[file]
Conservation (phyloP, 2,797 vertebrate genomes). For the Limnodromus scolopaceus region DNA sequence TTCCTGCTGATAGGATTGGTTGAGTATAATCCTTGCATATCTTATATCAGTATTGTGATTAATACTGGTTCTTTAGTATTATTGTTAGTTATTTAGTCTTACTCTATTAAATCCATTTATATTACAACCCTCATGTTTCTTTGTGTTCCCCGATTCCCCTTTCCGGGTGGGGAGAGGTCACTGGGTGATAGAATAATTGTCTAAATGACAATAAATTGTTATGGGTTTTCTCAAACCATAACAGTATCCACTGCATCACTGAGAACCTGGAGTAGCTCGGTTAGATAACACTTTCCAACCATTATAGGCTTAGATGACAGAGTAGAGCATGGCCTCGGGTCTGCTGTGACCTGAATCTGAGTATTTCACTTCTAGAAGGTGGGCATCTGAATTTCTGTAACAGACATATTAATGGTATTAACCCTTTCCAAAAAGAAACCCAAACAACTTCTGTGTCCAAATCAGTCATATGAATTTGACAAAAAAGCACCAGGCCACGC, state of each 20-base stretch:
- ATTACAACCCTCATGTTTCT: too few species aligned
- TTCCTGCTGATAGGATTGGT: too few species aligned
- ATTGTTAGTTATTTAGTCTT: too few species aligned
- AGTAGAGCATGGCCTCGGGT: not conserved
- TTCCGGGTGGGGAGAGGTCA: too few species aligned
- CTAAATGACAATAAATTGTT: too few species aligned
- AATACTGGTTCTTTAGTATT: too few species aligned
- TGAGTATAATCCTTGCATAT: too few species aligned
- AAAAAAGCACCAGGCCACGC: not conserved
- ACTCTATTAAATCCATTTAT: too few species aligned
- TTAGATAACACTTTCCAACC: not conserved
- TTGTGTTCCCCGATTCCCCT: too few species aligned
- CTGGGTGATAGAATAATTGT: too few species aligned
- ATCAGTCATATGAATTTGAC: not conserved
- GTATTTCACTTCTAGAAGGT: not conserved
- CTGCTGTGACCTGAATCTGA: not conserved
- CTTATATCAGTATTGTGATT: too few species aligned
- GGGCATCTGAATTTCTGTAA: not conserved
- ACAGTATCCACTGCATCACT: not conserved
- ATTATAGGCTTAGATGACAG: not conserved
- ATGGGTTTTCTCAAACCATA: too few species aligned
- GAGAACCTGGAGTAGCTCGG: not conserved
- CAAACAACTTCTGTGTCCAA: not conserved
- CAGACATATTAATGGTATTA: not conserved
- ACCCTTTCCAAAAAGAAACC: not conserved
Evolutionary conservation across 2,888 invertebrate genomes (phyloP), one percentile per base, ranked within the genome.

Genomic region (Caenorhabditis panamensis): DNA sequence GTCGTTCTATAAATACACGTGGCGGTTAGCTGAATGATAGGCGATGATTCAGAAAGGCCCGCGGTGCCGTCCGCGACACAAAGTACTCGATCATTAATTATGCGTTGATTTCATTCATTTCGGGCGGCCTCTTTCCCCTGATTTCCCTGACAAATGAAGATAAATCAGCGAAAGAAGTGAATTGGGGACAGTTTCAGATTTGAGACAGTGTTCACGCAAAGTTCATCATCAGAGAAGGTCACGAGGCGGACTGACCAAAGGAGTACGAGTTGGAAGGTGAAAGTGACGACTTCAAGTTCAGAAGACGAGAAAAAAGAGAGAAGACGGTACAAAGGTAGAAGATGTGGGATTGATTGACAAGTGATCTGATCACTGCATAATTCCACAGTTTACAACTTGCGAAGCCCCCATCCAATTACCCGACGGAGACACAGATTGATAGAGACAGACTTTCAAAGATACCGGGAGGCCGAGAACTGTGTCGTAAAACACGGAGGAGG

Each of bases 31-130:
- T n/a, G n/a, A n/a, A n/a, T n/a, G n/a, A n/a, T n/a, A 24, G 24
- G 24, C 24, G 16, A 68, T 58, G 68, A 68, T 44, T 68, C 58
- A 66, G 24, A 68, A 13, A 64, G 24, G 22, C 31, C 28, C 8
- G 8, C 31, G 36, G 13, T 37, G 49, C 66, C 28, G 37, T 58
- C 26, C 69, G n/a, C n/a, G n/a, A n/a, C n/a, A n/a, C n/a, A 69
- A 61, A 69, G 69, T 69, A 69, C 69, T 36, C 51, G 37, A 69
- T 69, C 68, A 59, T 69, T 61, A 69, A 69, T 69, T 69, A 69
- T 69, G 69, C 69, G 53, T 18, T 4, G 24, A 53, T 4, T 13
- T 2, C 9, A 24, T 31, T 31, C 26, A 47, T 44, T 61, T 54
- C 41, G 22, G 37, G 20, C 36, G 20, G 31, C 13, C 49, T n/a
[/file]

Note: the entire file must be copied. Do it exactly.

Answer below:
Conservation (phyloP, 2,797 vertebrate genomes). For the Limnodromus scolopaceus region DNA sequence TTCCTGCTGATAGGATTGGTTGAGTATAATCCTTGCATATCTTATATCAGTATTGTGATTAATACTGGTTCTTTAGTATTATTGTTAGTTATTTAGTCTTACTCTATTAAATCCATTTATATTACAACCCTCATGTTTCTTTGTGTTCCCCGATTCCCCTTTCCGGGTGGGGAGAGGTCACTGGGTGATAGAATAATTGTCTAAATGACAATAAATTGTTATGGGTTTTCTCAAACCATAACAGTATCCACTGCATCACTGAGAACCTGGAGTAGCTCGGTTAGATAACACTTTCCAACCATTATAGGCTTAGATGACAGAGTAGAGCATGGCCTCGGGTCTGCTGTGACCTGAATCTGAGTATTTCACTTCTAGAAGGTGGGCATCTGAATTTCTGTAACAGACATATTAATGGTATTAACCCTTTCCAAAAAGAAACCCAAACAACTTCTGTGTCCAAATCAGTCATATGAATTTGACAAAAAAGCACCAGGCCACGC, state of each 20-base stretch:
- ATTACAACCCTCATGTTTCT: too few species aligned
- TTCCTGCTGATAGGATTGGT: too few species aligned
- ATTGTTAGTTATTTAGTCTT: too few species aligned
- AGTAGAGCATGGCCTCGGGT: not conserved
- TTCCGGGTGGGGAGAGGTCA: too few species aligned
- CTAAATGACAATAAATTGTT: too few species aligned
- AATACTGGTTCTTTAGTATT: too few species aligned
- TGAGTATAATCCTTGCATAT: too few species aligned
- AAAAAAGCACCAGGCCACGC: not conserved
- ACTCTATTAAATCCATTTAT: too few species aligned
- TTAGATAACACTTTCCAACC: not conserved
- TTGTGTTCCCCGATTCCCCT: too few species aligned
- CTGGGTGATAGAATAATTGT: too few species aligned
- ATCAGTCATATGAATTTGAC: not conserved
- GTATTTCACTTCTAGAAGGT: not conserved
- CTGCTGTGACCTGAATCTGA: not conserved
- CTTATATCAGTATTGTGATT: too few species aligned
- GGGCATCTGAATTTCTGTAA: not conserved
- ACAGTATCCACTGCATCACT: not conserved
- ATTATAGGCTTAGATGACAG: not conserved
- ATGGGTTTTCTCAAACCATA: too few species aligned
- GAGAACCTGGAGTAGCTCGG: not conserved
- CAAACAACTTCTGTGTCCAA: not conserved
- CAGACATATTAATGGTATTA: not conserved
- ACCCTTTCCAAAAAGAAACC: not conserved
Evolutionary conservation across 2,888 invertebrate genomes (phyloP), one percentile per base, ranked within the genome.

Genomic region (Caenorhabditis panamensis): DNA sequence GTCGTTCTATAAATACACGTGGCGGTTAGCTGAATGATAGGCGATGATTCAGAAAGGCCCGCGGTGCCGTCCGCGACACAAAGTACTCGATCATTAATTATGCGTTGATTTCATTCATTTCGGGCGGCCTCTTTCCCCTGATTTCCCTGACAAATGAAGATAAATCAGCGAAAGAAGTGAATTGGGGACAGTTTCAGATTTGAGACAGTGTTCACGCAAAGTTCATCATCAGAGAAGGTCACGAGGCGGACTGACCAAAGGAGTACGAGTTGGAAGGTGAAAGTGACGACTTCAAGTTCAGAAGACGAGAAAAAAGAGAGAAGACGGTACAAAGGTAGAAGATGTGGGATTGATTGACAAGTGATCTGATCACTGCATAATTCCACAGTTTACAACTTGCGAAGCCCCCATCCAATTACCCGACGGAGACACAGATTGATAGAGACAGACTTTCAAAGATACCGGGAGGCCGAGAACTGTGTCGTAAAACACGGAGGAGG

Each of bases 31-130:
- T n/a, G n/a, A n/a, A n/a, T n/a, G n/a, A n/a, T n/a, A 24, G 24
- G 24, C 24, G 16, A 68, T 58, G 68, A 68, T 44, T 68, C 58
- A 66, G 24, A 68, A 13, A 64, G 24, G 22, C 31, C 28, C 8
- G 8, C 31, G 36, G 13, T 37, G 49, C 66, C 28, G 37, T 58
- C 26, C 69, G n/a, C n/a, G n/a, A n/a, C n/a, A n/a, C n/a, A 69
- A 61, A 69, G 69, T 69, A 69, C 69, T 36, C 51, G 37, A 69
- T 69, C 68, A 59, T 69, T 61, A 69, A 69, T 69, T 69, A 69
- T 69, G 69, C 69, G 53, T 18, T 4, G 24, A 53, T 4, T 13
- T 2, C 9, A 24, T 31, T 31, C 26, A 47, T 44, T 61, T 54
- C 41, G 22, G 37, G 20, C 36, G 20, G 31, C 13, C 49, T n/a